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You can learn to switch on these hidden cells to unlearn fear


You can learn to switch on these hidden cells to unlearn fear

Researchers were shocked to find out that fear-suppressing cells hide in a region of the brain

Senior features writer

Learned fears can be activated or suppressed by tampering with cells in the brain, neuroscientists have discovered.
A heart-pounding fear of sharks, for example, which rises from the deep (like the toothy star of Jaws) and takes you by surprise, could be controlled by neurons that activate or suppress fearful memories.
Neuroscience professor Michael Drew, from the University of Texas, said: “Since the time of Pavlov and his dogs, scientists have known that memories we thought we had put behind us can pop up at inconvenient times, triggering … a form of relapse. What they didn’t know was why it happened.”
Now his team has found that when “extinction neurons” are activated, they suppress fearful memories. These fears return when they are not active.
Learned fear is distinct from innate fear, which typically controls the freeze or flee response when we run into danger and is triggered by no prior encounters.
The researchers were astonished to find out the fear-suppressing group of cells hid in a region of the brain known as the hippocampus, after doing experiments with mice using a harmless shock in a box.
“Traditionally, scientists associate fear with another part of the brain, the amygdala,” said Drew, senior author of the study.
“The hippocampus seems to play an important role in contextualising fear, for example, by tying fearful memories to the place where they happened.”
This could shed light on why exposure therapy – which promotes forming new memories of safety that override an old fear – may “sometimes stop working”, he suggested.
If you’re afraid of snakes, for example, you may let a harmless snake slither over your foot to create safe “extinction” memories. They do not eliminate the original fear. Instead, they create a new memory that competes with or inhibits the fearful memory.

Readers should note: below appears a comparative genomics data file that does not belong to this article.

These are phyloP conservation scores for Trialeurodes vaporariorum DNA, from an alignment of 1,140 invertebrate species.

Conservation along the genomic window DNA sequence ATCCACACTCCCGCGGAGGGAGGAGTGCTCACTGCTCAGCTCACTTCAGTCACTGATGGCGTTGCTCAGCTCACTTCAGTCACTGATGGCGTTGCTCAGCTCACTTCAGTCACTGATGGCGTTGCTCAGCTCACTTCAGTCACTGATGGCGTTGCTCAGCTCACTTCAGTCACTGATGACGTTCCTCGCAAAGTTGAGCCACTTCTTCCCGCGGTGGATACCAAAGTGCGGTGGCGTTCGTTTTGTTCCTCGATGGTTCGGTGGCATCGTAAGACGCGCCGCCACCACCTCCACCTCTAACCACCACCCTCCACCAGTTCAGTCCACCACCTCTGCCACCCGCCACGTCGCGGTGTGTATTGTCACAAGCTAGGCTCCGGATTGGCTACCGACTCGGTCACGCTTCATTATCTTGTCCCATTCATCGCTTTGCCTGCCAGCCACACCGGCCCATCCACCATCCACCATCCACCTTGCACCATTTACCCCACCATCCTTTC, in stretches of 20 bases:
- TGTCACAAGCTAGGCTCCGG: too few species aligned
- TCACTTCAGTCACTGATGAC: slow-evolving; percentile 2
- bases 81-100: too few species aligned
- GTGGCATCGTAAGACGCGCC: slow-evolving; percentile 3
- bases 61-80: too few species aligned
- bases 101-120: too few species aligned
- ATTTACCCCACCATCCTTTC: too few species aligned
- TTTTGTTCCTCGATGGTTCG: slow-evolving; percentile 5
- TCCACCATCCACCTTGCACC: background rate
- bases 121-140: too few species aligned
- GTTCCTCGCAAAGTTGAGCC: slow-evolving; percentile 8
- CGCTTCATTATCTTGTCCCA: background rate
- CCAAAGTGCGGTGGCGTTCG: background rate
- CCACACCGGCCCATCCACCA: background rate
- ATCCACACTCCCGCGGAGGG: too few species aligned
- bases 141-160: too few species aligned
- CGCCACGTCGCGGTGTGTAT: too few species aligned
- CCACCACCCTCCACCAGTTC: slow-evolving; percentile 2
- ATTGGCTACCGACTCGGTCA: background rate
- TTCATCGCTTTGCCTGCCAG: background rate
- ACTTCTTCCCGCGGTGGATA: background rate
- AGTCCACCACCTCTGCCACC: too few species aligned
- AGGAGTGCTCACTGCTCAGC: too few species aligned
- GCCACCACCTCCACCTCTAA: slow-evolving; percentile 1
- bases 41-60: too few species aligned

These findings could lead to new recommendations about how often and when exposure therapies were used to treat anxiety, phobias and post-traumatic stress disorder.
New technology has the potential to transform the way fears such as claustrophobia or flying are treated, Dutch researchers reported last week.
They did an experiment treating a fear of heights using virtual reality with no therapist involved.
Using a smartphone app and basic VR viewer, the self-guided ZeroPhobia treatment made a significant impact on participants’ fear of heights.
Two to five in 100 people are scared of heights, and this treatment, based on cognitive behavioural therapy, costs less “than a few coffees from Starbucks”, said clinical psychologist Dr Tara Donker.
Putting people safely near the source of their fear and gradually exposing them in a virtual environment – for example, standing on top of the building – gives them a chance to safely face and reduce their fear.
Donker said: “People are more willing to try new things out because they know it is not real, and because the treatment is entirely gamified and animated, they may even enjoy it.”
And then there are people who stare down fear in reality – rather than the virtual world – to pursue their passion, such as polar swimmer and eco-activist Lewis Pugh, who has swum past a polar bear in the Arctic Circle.
Asked about why he trained in False Bay off Cape Town at night, when sharks are known to hunt, he said: “If I don’t have the courage to swim in False Bay at night, I would never be able to swim with polar bears in the Arctic, or leopard seals and orcas in the Antarctic. Courage is like a muscle – it needs to be exercised.”
His extinction neurons must be working overtime.

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